Once there was considered to be heroism in sticking to an ethical rule, as the protagonist does in this film — insisting that a child should be with her parent regardless of anything else.  Yet the official cops take the law into their own hands, so how can they be trusted?  The girl friend goes farther, operating on the basis of emotion/compassion, arguing that it is a higher command, a sort of New Testament contrast to her Commandment-based boyfriend.  

Films are censored through commerce: funding would not be provided to people who don’t “sell” movies.  Luckily, these specific people have enough money to also have control.  I happen to approve of their outlook, but there are other actors who are pretty seamy and sly.  The main way we have of controlling the morality of major corporations is through boycotts, non-attendance.  And yet such actions are sometimes capricious (Oprah’s suspicion of beef).  Good reviews can only go so far in attracting high quality viewers who will value the message, but the reviews ARE good in terms of choice.  This film was recommended.

“A superior, haunting thriller of abduction, deception and ethical dilemma with a sobering ending - a moral quandary that demands strong debate outside the cinema.”  Full review   Angie Errigo

“Ben Affleck's tumultuous tale of abduction, treachery and murder explores humanity's best and worst intentions—and questions the line that separates them. Full review”  Paul Asay

While the covers are being stripped off of the currrent political beds, revealing far worse things than cut-off horse’s heads or even drowned children (like millions of desperately ill children denied insurance coverage), we’ve got to do something besides screaming in the streets.  Thoughtful films do help.


Saturday, September 23, 2017


The Reverend Dr. Davidson Loehr (retired)

When I was in high school in the Fifties there was a lot of emphasis on “exceptionalism.”  Not the nation, but we students as individuals.  Lots of testing, lots of special programs, lots of praise and consciousness of obligations of the intellectually endowed to serve the nation . . . or whatever.  In a class of 500 I scored in the top 1%, which I thought was pretty special until I got to college and realized that everyone there was in the same top bracket.  At least I got a full-tuition scholarship out of it, but — alas — it didn’t lead to being in the top 1% of American incomes.  (One percent of 323.1 million people is still 3 million people.  Surely there are many fewer billionaires than that, altho now we discover that Trump has been bluffing all these years.)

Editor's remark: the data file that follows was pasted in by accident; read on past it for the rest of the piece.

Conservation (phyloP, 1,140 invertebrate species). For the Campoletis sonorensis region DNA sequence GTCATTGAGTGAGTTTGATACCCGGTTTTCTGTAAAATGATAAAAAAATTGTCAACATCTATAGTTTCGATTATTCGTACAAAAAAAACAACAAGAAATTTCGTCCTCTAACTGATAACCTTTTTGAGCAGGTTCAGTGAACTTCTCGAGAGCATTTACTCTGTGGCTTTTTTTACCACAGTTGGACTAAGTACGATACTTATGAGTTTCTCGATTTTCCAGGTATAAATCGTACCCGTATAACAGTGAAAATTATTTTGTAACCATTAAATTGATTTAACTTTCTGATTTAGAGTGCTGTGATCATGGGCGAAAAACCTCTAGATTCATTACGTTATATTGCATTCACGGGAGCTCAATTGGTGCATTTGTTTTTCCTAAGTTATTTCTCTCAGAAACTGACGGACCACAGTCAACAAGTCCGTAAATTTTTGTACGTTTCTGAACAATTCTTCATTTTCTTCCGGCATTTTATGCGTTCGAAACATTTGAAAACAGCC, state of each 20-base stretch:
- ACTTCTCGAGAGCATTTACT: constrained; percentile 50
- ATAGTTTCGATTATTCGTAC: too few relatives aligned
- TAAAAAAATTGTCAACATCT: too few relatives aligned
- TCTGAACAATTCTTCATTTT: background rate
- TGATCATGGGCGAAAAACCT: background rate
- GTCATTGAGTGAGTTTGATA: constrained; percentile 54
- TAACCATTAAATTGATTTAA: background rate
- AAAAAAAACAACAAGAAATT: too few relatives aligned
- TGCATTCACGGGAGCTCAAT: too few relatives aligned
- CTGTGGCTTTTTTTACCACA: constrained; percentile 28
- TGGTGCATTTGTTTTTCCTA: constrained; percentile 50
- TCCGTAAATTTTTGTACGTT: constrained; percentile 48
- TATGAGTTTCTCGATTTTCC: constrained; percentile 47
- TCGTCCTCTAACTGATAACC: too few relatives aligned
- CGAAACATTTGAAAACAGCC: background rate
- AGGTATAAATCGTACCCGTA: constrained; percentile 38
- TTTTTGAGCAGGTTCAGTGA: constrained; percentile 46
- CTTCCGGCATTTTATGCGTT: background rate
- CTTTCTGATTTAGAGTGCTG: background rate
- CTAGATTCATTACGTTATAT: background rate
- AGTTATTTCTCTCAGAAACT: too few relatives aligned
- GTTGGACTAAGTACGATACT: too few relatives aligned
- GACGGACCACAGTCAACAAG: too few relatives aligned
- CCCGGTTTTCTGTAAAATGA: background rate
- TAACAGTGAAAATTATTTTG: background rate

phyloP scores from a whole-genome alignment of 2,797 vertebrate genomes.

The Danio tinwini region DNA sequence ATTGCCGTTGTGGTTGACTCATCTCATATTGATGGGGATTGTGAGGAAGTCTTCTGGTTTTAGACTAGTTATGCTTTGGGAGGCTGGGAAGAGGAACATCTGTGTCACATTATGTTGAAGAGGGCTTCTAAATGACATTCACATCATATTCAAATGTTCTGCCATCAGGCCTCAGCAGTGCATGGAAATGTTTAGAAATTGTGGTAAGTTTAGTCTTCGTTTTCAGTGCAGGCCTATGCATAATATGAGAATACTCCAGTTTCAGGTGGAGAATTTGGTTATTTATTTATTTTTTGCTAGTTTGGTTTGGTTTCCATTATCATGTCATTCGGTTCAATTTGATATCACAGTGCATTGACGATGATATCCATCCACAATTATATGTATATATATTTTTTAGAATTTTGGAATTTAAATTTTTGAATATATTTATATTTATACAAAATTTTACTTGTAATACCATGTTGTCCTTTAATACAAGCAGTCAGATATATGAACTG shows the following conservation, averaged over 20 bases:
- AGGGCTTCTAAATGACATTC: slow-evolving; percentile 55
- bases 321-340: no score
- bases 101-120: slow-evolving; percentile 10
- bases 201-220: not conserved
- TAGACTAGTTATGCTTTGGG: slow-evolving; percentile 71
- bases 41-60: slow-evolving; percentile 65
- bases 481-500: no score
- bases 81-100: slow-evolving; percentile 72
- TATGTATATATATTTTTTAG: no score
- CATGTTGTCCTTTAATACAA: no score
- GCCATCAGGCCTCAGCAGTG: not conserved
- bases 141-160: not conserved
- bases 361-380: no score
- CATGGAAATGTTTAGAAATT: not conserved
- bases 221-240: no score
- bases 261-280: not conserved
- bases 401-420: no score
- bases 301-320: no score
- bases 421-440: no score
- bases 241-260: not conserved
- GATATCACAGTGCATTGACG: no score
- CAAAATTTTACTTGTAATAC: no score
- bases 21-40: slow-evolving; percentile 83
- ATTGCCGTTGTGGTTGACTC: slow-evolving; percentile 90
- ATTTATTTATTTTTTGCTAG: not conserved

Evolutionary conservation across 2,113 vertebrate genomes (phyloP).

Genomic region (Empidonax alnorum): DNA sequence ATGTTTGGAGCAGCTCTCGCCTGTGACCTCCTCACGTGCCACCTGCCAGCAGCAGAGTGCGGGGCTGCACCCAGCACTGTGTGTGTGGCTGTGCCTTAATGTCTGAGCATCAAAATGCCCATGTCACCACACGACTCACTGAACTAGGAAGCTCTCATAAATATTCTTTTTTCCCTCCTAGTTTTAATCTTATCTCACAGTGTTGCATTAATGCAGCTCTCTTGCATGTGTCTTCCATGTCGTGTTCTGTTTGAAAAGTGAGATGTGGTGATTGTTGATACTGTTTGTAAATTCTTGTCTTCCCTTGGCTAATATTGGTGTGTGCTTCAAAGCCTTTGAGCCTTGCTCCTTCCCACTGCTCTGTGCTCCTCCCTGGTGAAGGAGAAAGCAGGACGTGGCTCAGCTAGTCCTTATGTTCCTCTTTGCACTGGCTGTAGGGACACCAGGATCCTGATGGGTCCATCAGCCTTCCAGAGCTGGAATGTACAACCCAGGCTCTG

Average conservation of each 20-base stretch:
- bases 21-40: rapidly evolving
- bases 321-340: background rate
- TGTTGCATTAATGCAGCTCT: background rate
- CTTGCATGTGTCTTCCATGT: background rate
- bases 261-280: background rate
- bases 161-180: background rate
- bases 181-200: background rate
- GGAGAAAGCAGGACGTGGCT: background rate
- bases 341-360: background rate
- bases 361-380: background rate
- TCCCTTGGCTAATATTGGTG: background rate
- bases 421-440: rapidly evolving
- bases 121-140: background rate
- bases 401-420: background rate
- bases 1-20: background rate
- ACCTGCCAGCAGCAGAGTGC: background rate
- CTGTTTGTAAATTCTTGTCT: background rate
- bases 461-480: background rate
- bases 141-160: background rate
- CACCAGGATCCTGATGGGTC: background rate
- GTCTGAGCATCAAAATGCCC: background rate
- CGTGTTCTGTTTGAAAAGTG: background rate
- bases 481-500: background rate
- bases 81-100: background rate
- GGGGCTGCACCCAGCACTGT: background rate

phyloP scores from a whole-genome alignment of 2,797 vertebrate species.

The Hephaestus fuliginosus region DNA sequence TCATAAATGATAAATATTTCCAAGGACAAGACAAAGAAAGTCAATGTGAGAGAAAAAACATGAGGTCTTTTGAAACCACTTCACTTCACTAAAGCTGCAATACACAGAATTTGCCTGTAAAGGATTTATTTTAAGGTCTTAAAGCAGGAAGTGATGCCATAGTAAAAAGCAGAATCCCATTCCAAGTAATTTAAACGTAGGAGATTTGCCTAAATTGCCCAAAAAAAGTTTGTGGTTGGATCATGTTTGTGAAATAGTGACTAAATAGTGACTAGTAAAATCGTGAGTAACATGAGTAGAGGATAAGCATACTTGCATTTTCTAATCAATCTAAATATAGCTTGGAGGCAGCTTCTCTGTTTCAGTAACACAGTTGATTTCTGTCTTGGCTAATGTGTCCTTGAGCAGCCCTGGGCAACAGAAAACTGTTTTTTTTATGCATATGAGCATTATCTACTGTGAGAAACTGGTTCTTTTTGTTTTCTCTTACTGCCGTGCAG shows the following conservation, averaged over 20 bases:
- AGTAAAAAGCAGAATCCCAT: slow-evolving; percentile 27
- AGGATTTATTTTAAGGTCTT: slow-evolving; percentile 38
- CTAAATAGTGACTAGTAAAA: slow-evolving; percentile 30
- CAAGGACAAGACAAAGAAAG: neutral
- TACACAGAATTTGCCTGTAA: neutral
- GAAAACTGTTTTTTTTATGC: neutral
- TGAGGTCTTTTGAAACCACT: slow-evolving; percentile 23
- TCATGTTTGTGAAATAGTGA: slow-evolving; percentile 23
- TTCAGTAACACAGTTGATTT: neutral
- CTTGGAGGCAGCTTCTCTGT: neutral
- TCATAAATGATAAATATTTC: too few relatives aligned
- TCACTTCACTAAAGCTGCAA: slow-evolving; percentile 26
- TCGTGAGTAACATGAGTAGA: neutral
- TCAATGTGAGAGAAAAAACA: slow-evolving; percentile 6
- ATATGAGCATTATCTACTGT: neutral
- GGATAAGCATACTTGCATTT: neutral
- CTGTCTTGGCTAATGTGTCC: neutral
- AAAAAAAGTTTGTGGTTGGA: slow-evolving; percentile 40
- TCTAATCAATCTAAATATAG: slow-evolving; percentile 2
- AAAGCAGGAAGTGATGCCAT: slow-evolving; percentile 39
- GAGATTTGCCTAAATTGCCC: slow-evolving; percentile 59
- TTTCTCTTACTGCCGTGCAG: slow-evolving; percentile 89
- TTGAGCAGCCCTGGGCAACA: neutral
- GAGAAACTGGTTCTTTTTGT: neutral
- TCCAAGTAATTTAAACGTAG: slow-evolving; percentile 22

The directive to be brilliant was internalized by me, though I suppressed it for a while by marrying a man considered and commanded to be brilliant.  The trouble with brilliance is that one is not really in control of it — the social context is crucial (small pond means even a small frog can shine, but even small ponds dry up) and even then happenstance can keep one out.  I went to seminary (which amounted to the backdoor of U of Chicago Div School, surely a key to brilliance) expecting everyone to be brilliant, but most turned out to be fairly pedestrian.  The Div School faculty included world class scholars and some of the students were stunningly intelligent, but being smart and educated is not all there is to brilliance.

One of my classmates has been more gripped by this “brilliance” thing than I have.  (I know when I’m licked.)  Davidson Loehr comes to mind now partly because of the Vietnam consciousness.  Among his several career-attempts (mostly successful -- for a while) was being a war correspondent’s guide and combat photographer during that war.  As a Marine he had graduated from officer’s school which was finally to him a certification that was at least very special.  Beyond that, he had once been targeted by a sniper in a tree but a convoy guard had shot the sniper before he could pull the trigger.  David kept the unfired bullet in his desk because when he was given the bullet out of the sniper’s gun, he was told it had his name on it.  This sort of thing goes over very well in seminary.